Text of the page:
Comptroller’s Office Forced to Recoup More Than $937,000 from City in First Quarter 2011 Overpayment
BUFFALO, NY—( release) Last week Erie County Comptroller Mark Poloncarz sent letters to Erie County’s cities, towns and villages informing them of a change in sales tax revenue sharing with the release of 2010 census data earlier this month. The dramatic loss in the city of Buffalo’s population necessitated a reduction in the City’s share of sales tax monies, with that revenue being redistributed among the County’s other cities (Lackawanna and Tonawanda) and towns and villages.
“The County’s sales! tax sharing formulas are based, in part, on population and, with the release of the 2010 census data, needed to be updated to reflect the changes,” said Poloncarz. “We are now seeing the first direct effect of the population loss here in Erie County.”
Poloncarz continued, “Although Erie County lost more than 31,000 residents over the last decade, the losses were primarily from the cities, with the towns experiencing a net gain of about 2,000 residents. Generally, that would mean the cities’ share of sales tax would! decrease and be redistributed to the towns and villages. However, because the losses in Buffalo were so severe compared to the other cities, they have borne the entire revenue loss in the first quarter. Which means, although both Lackawanna and Tonawanda did see population losses, they will actually see their share of sales tax revenue increase along with the towns and villages.”
For the first quarter 2011, Erie County generated more than $168.3 million in Sales and Compensating Use Tax, of which $50.4 million is shared among the cities ! and towns and villages, $30.8 million is shared among the County’s school districts, and the rest ($87 million) retained by the County.
Because of population loss, Buffalo’s share of sales tax has been reduced by about four percent (4%), which for the first quarter equates to a loss of $937,270.65 in revenue to be redistributed among the remaining municipalities ($36,868.32 to Lackawanna, $11,527.04 to the city of Tonawanda, and $888,875.29 to the towns). The Buffalo Fiscal Stability Authority (“BFSA”) already intercepted Buffalo’s first quarter share based on the previous ! 2000 census figures. As such, the Comptroller’s office is forced to recover the overpayment out of sales tax receipts the State will disburse on April 6, 2011.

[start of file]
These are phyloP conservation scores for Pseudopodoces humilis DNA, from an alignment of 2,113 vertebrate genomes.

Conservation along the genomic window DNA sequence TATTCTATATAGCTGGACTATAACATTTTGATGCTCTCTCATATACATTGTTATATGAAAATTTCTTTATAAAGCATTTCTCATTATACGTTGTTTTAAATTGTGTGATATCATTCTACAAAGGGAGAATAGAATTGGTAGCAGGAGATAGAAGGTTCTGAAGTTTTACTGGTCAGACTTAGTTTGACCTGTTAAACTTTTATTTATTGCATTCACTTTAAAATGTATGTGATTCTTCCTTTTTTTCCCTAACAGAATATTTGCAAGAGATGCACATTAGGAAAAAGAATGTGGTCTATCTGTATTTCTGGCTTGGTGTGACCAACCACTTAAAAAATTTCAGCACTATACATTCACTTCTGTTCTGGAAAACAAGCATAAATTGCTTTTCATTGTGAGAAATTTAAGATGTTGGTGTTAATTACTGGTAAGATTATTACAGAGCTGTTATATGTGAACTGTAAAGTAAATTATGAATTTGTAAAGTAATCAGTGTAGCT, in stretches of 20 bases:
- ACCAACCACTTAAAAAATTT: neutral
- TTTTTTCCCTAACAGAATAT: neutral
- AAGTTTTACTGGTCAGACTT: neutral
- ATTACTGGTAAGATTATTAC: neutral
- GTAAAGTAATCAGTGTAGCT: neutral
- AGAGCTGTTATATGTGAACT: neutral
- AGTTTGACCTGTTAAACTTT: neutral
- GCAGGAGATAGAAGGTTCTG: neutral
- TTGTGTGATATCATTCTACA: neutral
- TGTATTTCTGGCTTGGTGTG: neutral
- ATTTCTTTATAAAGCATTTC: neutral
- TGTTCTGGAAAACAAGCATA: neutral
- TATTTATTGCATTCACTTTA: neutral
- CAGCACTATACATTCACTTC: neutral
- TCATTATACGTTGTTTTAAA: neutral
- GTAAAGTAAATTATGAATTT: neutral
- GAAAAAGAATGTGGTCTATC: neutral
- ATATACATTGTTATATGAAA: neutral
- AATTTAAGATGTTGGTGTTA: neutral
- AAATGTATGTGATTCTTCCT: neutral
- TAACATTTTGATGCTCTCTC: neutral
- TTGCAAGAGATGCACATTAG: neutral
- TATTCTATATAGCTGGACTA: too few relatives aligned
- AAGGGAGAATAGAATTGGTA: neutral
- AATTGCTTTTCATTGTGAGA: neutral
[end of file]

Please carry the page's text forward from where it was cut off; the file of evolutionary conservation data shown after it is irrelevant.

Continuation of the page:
Poloncarz added, “The BFSA intercept of Buffalo’s share based upon the old 2000 census numbers amounts to a more than $937,000 overpayment in sales tax for the first quarter. I have alerted the BFSA and city comptroller’s office of the overpayment and the necessity to recover those funds.&n! bsp; The other cities, towns and villages will receive their updated share now, with reimbursement of Buffalo’s overpayment coming from the next sales tax disbursement by the State.”
Erie County levies a four and three quarter percent (4.75%) Sales and Compensating Use Tax in addition to a four percent (4%) tax collected by New York State. The first three percent (3%) of the County’s sales tax is shared with cities, towns and villages, and school districts pursuant to certain formulas contained in a 1977 agreement entered into by the County and cities of Buffalo, Lackawanna and Tonawanda. This ! March’s distribution also includes the remittance of $12.5 million of sales tax revenue to the cities and towns and villages pursuant to the New York State’s reauthorization of the County’s one percent (1%) sales tax. The County keeps all proceeds derived from the final three-quarters percent (.75%) of sales tax collected.
The sales tax shared among cities and towns and villages is distributed proportionally among them based on population, with the school districts’ share calculated on student enrollment. !
The sales tax amounts allocated to the towns and villages as a whole (by population) are split among individual towns and villages in one of two ways. In the first and third quarters it is based on the proportion of each town’s full value of assessed real property to the total full value of assessed property for all towns. In the second and fourth quarters the distribution is based on the proportion of a town’s population to the total population for all the towns.
“Although the towns, as a whole, will receive a greater share of sales tax revenue because their total population increased, that revenue is split among the towns and villages not just by population but also assessed value of real property, depending on which financial quarter it is. This means that an individual town or village that may have had a population loss but is seeing their share of sales tax revenue increase this quarter may see a reduced payment next quarter because those payments are determined solely by population,” stated Poloncarz.
According to 2010 census data, over the past ten years, Erie County saw its total population decrease by more than 31,225 to 919,040 with the following breakdown: Buffalo (31,338 loss), Lackawanna (923 loss), Tonawanda (1,006 loss) and towns and villages (2,042 gain).
Copies of the letters sent to the Buffalo Fiscal Stability Authority and to the other cities, towns and villages regarding the change to sales tax sharing, along with a more detailed breakdown of the sales tax sharing formula are attached below.